4th of April 4th, 1984…

Self-Inflicted hope, against inflicted hopelessness…


As previously mentioned, hopelessness must be deliberately inflicted -and to a certain extent accepted- in order to exist. Thus neither hopelessness nor hope should be considered as “normal”, simply because they can’t be; no one would ever need hope in a world where expectations would not arise from unmet needs and growing frustrations. And with hope useless, hopelessness would become obsolete, superfluous. Hopelessness therefore must be inflicted upon authority’s mostly unwilling subjects, through an intricately designed, perpetual scheme of vexatious sufferings, always paired with poverty or its threatening prospect. Hope, as its emotionally balancing counterpart, could exist only where hopelessness has been previously induced, maintained.
Hope is authority’s most cleaver device, offered freely as a substitute for everything and anything between lasting happiness and long life, there to soothe all pain, pacifier for authority’s -fooled into submission- subjects. But the matter’s sadistic twist resides in hope’s need to be self-inflicted, taken and swallowed upon offer, never to be pushed down anyone’s (un)suspecting throat.
Yes, hope must be self-inflicted in order to release its pseudo-rewarding, pseudo-hormones; after all, we were “created” with free will, which means inflicted hope would transform us into machines, isn’t it…?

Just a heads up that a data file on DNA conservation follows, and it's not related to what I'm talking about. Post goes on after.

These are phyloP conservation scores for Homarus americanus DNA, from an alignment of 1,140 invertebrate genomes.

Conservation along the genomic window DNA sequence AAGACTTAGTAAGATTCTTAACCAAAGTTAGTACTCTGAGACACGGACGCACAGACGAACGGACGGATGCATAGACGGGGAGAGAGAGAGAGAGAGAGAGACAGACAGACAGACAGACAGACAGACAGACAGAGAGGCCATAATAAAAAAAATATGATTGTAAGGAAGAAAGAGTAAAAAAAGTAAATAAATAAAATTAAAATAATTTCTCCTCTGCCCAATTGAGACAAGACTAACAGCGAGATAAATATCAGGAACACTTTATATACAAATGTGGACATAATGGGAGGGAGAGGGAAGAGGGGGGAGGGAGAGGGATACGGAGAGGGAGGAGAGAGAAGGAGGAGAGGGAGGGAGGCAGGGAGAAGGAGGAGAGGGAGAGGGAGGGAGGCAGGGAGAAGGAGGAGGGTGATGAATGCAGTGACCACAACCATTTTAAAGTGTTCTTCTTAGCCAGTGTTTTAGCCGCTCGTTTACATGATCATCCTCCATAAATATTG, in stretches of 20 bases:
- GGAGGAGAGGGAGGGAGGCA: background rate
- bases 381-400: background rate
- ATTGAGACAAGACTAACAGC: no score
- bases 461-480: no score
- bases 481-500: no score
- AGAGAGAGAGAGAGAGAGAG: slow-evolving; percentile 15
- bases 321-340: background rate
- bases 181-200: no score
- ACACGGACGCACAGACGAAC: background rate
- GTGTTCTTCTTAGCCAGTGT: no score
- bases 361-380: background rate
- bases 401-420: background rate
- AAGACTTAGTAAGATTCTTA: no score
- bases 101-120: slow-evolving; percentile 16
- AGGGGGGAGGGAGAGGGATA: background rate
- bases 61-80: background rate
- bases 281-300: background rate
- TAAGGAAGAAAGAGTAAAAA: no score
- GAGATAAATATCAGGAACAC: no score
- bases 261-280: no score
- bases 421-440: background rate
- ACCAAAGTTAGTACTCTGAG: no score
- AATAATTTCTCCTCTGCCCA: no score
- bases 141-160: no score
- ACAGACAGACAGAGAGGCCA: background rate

Sancta semplicitas…
It is so hard to understand now, my own two decades of self-inflicted blind hope called “Christianity”… Hard and humiliating because I wholeheartedly believed it against all sane logic and reason, continuously living the guilt of blaming myself for any emotional failure to abide by its ideology, guilt commonly known as desperation. Because all it’s left for hope if not self-inflicted, falls into desperation’s ever changing maze, with minotaurs of doubt awaiting their prey at every – not prayed for – corner… Christianity’s madness has gone so far as of dumbing otherwise intelligent people into oftentimes praying for “nothing bad to happen” even if there isn’t any foreseeable reason for fear.
It seems as “I’ll be with you always” has its serious problems to be met only by “Ye shall hope I’ll be with your hopes, always…”

-to be continued …-

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7 thoughts on “4th of April 4th, 1984…

  1. Although I, like most people, have no desire for bad to happen to me or anyone else, I have come to realize that some bad things have been beneficial, so praying that nothing bad happen may not be in my best interest, nor in the best interest of others.

    As far as the rest of your post concerning hope and hopelessness, I find it intriguing and want to ponder it more. My first impression reminded me of a quote by President Snow, a character in Hunger Games:

    “Hope. It is the only thing stronger than fear. A little hope is effective. A lot of hope is dangerous. Spark is fine, as long as it’s contained.”